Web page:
IR35 High Court showdown begins

In a hearing lasting up to three days, the PCG will argue IR35 is unfair because it taxes one-person businesses more harshly than larger organisations, effectively providing ‘state aid’ to large IT contracting companies. The body, represented by barrister Gerald Barling QC, believes this contravenes European Union competition law.

IR35 regulations came into force in April last year, and removed many of the tax advantages previously held by contractors who operated through personal service companies. The PCG argues the legislation is forcing IT contractors to seek employment outside the UK, a claim that has been vehemently denied by the Revenue.

The government says there is no evidence that a significant number of IT consultants were moving overseas as a result of IR35 and that the rules ensure everyone who meets the accepted definition of an employee pays tax on broadly the same basis.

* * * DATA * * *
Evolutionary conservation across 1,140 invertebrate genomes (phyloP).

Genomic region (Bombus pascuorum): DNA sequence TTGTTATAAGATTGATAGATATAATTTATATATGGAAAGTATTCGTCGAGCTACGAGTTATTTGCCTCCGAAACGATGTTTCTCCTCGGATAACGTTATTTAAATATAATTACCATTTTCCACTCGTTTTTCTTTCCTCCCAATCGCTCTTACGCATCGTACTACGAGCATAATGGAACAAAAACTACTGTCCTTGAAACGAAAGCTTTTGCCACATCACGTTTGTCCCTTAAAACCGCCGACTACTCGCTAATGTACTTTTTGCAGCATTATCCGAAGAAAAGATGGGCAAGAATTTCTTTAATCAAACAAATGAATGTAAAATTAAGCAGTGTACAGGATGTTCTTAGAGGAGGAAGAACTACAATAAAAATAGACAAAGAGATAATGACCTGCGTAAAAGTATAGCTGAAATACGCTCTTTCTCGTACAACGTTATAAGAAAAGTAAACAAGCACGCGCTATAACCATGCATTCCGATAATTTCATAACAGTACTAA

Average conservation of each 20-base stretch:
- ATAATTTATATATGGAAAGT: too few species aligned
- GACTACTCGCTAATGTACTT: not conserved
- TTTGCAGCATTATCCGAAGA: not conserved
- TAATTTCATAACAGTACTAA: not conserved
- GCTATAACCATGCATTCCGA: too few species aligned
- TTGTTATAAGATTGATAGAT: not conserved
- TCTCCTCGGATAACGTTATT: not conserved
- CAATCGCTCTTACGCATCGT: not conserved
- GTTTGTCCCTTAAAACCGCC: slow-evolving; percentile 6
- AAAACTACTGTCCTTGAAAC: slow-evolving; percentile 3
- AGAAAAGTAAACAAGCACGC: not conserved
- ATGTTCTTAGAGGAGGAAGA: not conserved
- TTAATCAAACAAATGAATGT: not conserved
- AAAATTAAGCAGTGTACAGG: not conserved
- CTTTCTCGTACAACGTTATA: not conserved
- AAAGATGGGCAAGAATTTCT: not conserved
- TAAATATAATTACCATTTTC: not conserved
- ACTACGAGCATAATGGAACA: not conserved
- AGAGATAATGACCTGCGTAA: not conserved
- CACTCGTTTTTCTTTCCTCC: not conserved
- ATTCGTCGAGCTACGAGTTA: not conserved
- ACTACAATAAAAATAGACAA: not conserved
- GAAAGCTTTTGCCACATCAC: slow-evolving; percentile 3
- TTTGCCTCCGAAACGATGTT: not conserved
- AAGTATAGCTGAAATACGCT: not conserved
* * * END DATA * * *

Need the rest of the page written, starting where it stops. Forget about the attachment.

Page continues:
The IR35 debate mobilised contractors throughout the UK, leading to the formation of the PCG, which now boasts 10,000 members.

Today’s case follows the PCG victory in a hearing in October last year.

The PCG will argue IR35 legislation should be scrapped for the following reasons:

  • it is incompatible with EC law as it constitutes state aid to large consultant companies prohibited by EC Treaty and does not have the approval of European Commission, and is therefore illegal.
  • it infringes articles of the EC Treaty by creating unjustified obstacles to the free movement of workers, the right of establishment and the freedom to provide services within Community.
  • the legislation is in breach of the general principles of law and Human Rights provisions.

The Inland Revenue will defend IR35 legislation along these principles:

  • its purpose ensures everyone who meets the accepted definition of an employee pays tax on broadly the same basis.
  • IR35 does not attack entrepreneurs or those who run their companies, nor is it targeted at the IT industry.
  • the measure stops full time employees posing as contractors to avoid paying tax at the 35% rate.


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